Wavelet Decomposition of Discrete Signals
Wavelet Packet Transform
This section gives an overview of the theory of wavelets. For a more
detailed description see for example , and .
A wavelet is a (complex) function with a zero integral
over the real line, i.e.
The functions are called wavelets and is sometimes called mother wavelet.
The continuous wavelet transform according to the wavelet of some function is then defined through
In contrast to the windowed Fourier transform which maps a function onto to a time-frequency space, the continuous wavelet transform maps a function onto a time-scale space.
The discrete wavelet transform of f is defined as
with and . Since
the discrete wavelet transform is a sampled continous wavelet transform. The most common choice is and because it leads to fast and simple algorithms for the computation of the discrete wavelet transform. For and some function f we define
We call the wavelet orthogonal if the functions build an orthonormal basis of . For we define a closed subspace of through
Let be the orthogonal projection onto this subspace. One can then write
Any reasonable orthogonal wavelet is associated with a multiresolution analysis which consists of a ladder of closed subsets of and a function such that
We call the scaling function of the multiresolution analysis. For each is the orthogonal sum of and , i.e.
Let be the orthogonal projection onto . Then we have for each
One can find a highpass filter and a lowpass filter such that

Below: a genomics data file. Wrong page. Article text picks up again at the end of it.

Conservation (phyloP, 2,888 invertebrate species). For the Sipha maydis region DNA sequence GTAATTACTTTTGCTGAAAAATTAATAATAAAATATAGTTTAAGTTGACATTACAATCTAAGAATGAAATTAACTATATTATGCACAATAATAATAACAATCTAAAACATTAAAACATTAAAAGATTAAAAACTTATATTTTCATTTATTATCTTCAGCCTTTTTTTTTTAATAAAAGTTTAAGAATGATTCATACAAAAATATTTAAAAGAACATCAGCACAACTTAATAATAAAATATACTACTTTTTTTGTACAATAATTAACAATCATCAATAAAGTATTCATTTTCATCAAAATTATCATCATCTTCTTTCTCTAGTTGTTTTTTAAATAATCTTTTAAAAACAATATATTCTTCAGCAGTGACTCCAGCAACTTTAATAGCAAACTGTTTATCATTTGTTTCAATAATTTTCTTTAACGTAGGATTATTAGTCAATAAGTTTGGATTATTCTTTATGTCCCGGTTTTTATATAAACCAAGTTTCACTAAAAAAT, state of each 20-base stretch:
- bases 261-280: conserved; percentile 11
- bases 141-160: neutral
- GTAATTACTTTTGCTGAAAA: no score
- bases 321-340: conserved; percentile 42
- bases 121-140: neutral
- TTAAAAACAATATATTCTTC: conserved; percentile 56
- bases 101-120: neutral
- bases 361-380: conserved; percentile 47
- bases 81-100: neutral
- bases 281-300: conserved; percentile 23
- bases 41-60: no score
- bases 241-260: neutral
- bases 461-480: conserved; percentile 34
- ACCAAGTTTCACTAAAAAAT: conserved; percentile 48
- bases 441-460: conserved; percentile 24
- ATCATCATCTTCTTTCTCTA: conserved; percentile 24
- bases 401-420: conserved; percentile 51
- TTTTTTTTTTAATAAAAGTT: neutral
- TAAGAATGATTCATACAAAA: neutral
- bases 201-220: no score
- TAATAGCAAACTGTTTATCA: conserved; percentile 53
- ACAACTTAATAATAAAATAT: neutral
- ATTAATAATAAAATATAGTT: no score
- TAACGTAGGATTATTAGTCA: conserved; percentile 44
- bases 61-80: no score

For a given discrete signal
with finite energy we
can find a function such that
The wavelet decomposition of the discrete signal x over J octaves consists of the sequence of signals and of the signal where is defined through
and is defined through
We can interpret as a coarser approximation at the resolution J of x and as the detail information that gets lost if we go from the approximation to the coarser approximation . Using the filters and defined above, and can be computed recursively:
This means that resp. are obtained from by applying the lowpass filter G resp. the highpass filter H to and then subsampling the result by a factor of 2. Note that if the signal x has finite length then and are half as long as . The signal x can be reconstructed from its wavelet decomposition by the following recursion
In the computation of the wavelet decomposition of a discrete signal
x we only use the signals as inputs for the filter scheme defined
above. The signals are not processed any
further. However, one can show that there are signals that are not well
represented by the sequence and
. Therefore we extend the sequence of signals
and to a tree
of sequences. The tree is computed by the following recursion:
We call the whole tree b the wavelet packet transform of the signal x over J octaves.